Sgt. Stachnik was killed during Operation Medusa, a ground offensive against the Taliban in southern Afghanistan. He left behind his common-law spouse Darcy Mitton, two step children, Elliot and Samantha, aged 10 and 12 and his sister Deanna Yent. He was engaged to be married to Ms. Mitton on his return from Afghanistan.

He joined the CF in 1995 as a combat military engineer, was a veteran of two tours in Bosnia and had worked with the Disaster Assistance Response Team (DART) in Sri Lanka during the tsunami there. He also assisted with the Winnipeg flood relief in 1997. He was on his second tour of duty in Afghanistan when he was killed.

Silver Cross Mother

The National Silver Cross Mother is chosen annually by The Royal Canadian Legion to represent the mothers of Canada at the National Remembrance Day Ceremony in Ottawa on 11 November. As the Silver Cross Mother, she will lay a wreath at the base of the National War Memorial on behalf of all mothers who lost children in the military service of their nation.

The Memorial Cross, the gift of Canada, was issued as a memento of personal loss and sacrifice on the part of widows and mothers of Canadian sailors and soldiers who died for their country during the war.

Details can be found here.

Interment Ceremony for Sergeant Shane Stachnik

MA-06-017 - September 9, 2006

An interment ceremony for Sergeant Shane Stachnik from 2 Combat Engineer Regiment, will be held Monday 11 September at 2:30 p.m at the National Military Cemetery of the Canadian Forces in Ottawa.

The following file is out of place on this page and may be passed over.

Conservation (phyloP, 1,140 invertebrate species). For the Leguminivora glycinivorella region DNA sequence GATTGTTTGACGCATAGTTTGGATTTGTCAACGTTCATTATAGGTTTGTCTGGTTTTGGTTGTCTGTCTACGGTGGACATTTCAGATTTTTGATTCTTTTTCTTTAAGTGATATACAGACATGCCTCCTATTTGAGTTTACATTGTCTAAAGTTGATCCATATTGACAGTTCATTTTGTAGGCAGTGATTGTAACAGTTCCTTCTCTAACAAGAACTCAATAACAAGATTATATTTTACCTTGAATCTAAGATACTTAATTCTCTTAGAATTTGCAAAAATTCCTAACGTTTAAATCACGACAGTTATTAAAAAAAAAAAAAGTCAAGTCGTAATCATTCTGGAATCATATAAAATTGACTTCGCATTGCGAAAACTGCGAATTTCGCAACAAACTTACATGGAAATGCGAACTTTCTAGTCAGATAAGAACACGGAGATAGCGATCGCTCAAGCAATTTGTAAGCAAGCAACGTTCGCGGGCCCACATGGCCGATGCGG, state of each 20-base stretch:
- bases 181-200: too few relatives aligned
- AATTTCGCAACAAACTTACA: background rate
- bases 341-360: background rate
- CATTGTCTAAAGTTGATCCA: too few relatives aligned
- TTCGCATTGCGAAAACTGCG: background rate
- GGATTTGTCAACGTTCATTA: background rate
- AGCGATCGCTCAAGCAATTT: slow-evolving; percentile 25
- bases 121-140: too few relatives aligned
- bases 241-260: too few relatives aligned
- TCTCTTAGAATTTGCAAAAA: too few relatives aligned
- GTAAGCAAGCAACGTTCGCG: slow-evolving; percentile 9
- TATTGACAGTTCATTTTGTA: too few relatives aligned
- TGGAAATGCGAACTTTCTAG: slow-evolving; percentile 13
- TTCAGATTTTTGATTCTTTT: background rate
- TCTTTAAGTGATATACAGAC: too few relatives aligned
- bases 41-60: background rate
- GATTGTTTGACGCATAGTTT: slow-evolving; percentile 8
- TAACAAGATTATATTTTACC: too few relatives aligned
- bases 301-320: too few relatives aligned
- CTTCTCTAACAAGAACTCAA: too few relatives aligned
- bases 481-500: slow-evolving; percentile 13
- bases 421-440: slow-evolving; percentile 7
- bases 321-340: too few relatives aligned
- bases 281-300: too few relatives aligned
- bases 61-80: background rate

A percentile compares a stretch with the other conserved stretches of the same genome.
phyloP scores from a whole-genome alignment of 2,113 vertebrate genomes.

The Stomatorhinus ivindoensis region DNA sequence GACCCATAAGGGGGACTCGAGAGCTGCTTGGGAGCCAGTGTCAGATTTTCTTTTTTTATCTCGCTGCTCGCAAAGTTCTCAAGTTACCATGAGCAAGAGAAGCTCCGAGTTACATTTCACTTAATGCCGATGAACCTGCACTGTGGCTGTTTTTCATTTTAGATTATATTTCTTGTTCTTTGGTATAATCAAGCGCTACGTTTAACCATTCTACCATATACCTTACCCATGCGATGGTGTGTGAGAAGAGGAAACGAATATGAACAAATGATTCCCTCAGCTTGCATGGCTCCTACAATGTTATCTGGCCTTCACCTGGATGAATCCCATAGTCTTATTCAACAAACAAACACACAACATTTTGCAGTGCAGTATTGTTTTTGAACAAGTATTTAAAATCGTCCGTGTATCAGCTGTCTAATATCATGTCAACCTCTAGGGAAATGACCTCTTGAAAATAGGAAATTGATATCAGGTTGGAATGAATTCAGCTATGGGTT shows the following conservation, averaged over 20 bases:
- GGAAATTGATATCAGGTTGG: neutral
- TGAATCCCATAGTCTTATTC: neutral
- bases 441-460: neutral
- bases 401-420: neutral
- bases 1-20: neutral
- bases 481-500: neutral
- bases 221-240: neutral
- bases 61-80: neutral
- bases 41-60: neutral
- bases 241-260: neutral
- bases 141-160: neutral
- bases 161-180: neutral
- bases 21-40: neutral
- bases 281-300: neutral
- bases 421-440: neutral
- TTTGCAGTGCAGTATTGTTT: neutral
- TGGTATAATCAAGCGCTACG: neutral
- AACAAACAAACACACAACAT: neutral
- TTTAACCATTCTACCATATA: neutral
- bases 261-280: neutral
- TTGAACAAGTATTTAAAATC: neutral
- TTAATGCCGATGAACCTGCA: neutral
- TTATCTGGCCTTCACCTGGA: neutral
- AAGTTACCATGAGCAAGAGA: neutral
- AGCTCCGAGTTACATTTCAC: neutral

Sergeant Stachnik died on 3 September 2006 in Afghanistan while engaged in an operation supporting Afghan authorities.

Shane Stachnik's first tour in Afghanistan

Written by Brenda Hrycun
Published Wednesday September 20th, 2006 in the Smoky Lake Signal.

****Reprinted from the Smoky Lake Signal March 10, 2004****

Shane Stachnik has returned home from his tour of duty in Afghanistan. Yellow ribbons wrapped around poles and a welcome home sign greet him as he drives into Waskatenau.

Shane is stationed in Petawawa, Ontario but has the opportunity to fly home once each year to family. He joined the reserves one-year after high school graduation and became a member of the regular force in January of 1995 working his way up from Private to his current status of Master Corporal.

His past tours in 1996, 1998 and 2001 have taken him to Bosnia. Bosnia, where there are currently still members stationed, was calmer as compared to Afghanistan. August 12 of 2003 Shane touched down in Afghanistan and for him it was comparable to walking into a dune town in Star Wars. Dusty and dirty is how he described it with mostly mud huts as living accommodations and ditches serving as sewers. Very hot weather greeted his unit on arrival.

Their living quarters, constructed as tents with a canvas floor covering on top of a rocky bed, served as protection from hot temperatures, blowing sand, sun as well as cooler nights, down to about -10 degrees. Eight people share the insulated tent, which leaves very little space for living not to mention privacy. You can't exactly take an evening stroll alone outside of the compound so privacy is often achieved by just the movement of closing ones eyes as you work, eat and sleep in close quarters.